Wednesday, July 24, 2013

Peru: Ensure Fair Selection of Judges, Ombudsman

Source: Human Rights Watch

(Washington, DC) – Peru should uphold its obligation to respect the independence of the Constitutional Court and the ombudsman by adhering to an impartial and objective appointment process for all candidates to the posts, Human Rights Watch said today.

On July 17, 2013, the Peruvian Congress appointed six new members to the Constitutional Court of Peru, a new ombudsman, and three members of the Central Reserve Bank. The major political parties put forward their candidates and congress voted for all the candidates in “block” without analyzing the credentials of each or making any individual assessments. Leading local human rights organizations have challenged the selection process before the courts, contending it makes the appointees subject to partisan politics.

“Appointing a closed slate of pre-determined candidates is hardly going to leave Peruvians confident that the people in these key positions have the independence, integrity, and ability to do their job effectively,” said José Miguel Vivanco, Americas director at Human Rights Watch. “And it's just as important for the nominees themselves to know they will enjoy the independence and public confidence to do the job.”

An audio recording of conversations between politicians, released by local media outlets, revealed that major political parties in Peru had agreed that each party would put forward candidates for these positions, and that all parties would vote in favor of them. To fill six (out of seven) positions at the Constitutional Court, President Ollanta Humala's Nationalist Party chose three candidates; Fuerza Popular party, linked to former President Alberto Fujimori, chose two; and the Alianza por el Gran Cambio party chose one. Former President Alejandro Toledo's party, Peru Posible, chose the candidate for ombudsperson.

On July 17, 95 out of 97 members of Congress who were present voted in block in favor of these candidates, without analyzing their credentials. None of the appointees have yet taken office.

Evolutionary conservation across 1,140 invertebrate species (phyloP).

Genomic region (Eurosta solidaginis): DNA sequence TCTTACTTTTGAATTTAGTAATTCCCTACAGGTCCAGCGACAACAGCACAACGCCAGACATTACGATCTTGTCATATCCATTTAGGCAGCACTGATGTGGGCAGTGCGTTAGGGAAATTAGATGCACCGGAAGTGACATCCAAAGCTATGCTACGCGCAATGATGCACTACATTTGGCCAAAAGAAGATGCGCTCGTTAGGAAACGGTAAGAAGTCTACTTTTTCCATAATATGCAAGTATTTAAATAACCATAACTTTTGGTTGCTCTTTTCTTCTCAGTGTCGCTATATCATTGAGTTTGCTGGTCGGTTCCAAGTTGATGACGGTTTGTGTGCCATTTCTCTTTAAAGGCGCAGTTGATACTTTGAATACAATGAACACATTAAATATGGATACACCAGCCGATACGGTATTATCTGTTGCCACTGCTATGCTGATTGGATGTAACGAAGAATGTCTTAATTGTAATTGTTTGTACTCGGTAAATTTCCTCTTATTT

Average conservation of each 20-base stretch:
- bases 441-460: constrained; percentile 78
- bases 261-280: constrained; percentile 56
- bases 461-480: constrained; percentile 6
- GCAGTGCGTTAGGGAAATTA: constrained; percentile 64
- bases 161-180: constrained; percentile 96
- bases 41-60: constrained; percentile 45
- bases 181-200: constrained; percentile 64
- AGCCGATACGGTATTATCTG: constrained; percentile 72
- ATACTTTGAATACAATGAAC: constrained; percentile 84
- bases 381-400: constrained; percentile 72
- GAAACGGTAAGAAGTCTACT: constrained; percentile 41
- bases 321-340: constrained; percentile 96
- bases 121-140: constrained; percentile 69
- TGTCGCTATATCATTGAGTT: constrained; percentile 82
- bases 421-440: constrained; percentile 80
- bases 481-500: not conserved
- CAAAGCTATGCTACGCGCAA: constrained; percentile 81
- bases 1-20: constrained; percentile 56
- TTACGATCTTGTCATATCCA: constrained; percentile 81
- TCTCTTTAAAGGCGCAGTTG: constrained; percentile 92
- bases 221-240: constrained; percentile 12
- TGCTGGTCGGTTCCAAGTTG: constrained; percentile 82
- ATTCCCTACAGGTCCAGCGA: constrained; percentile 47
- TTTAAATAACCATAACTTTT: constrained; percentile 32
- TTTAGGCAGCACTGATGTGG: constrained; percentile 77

On July 19, two leading nongovernmental organizations in Peru– the National Coordinator for Human Rights, which groups dozens of organizations, and the Legal Defense Institute– challenged the appointments before the courts. They said that the selection process violated the Special Rules of Procedures to Select Magistrates of the Constitutional Court, which require voting for each person separately. Under the Peruvian Constitution, no one can act as a judge if their appointment does not comply with constitutional or legal requirements.

After citizens organized public protests criticizing the appointments in several parts of the country, most of the appointees agreed to withdraw from the positions. On July 23, the official paper El Peruano reported that members of Congress would hold an extraordinary session the following day to annul the appointments and carry out a new selection process for all positions.Peru is party to several human rights treaties – including the International Covenant on Civil and Political Rights and the American Convention on Human Rights – that require it to safeguard the independence and impartiality of its judiciary. The UN Basic Principles on the Independence of the Judiciary state that “[a]ny method of judicial selection shall safeguard against judicial appointments for improper motives.”

Similarly, according to the Universal Charter of the Judge, a set of norms drafted by judges and approved by the International Association of Judges, the selection of judges “must be carried out according to objective and transparent criteria based on proper professional qualification.” Under the Statute of the Iberoamerican Judge, selection mechanisms should be predetermined by law and public and must evaluate “objectively the knowledge and professional merits of candidates.”

The Paris Principles relating to the Status of National Institutions state that members of national human rights institutions, such as the Ombudsman Office, should be appointed through a “procedure which affords all necessary guarantees to ensure the pluralist representation of the social forces (of civilian society) involved in the protection and promotion of human rights.”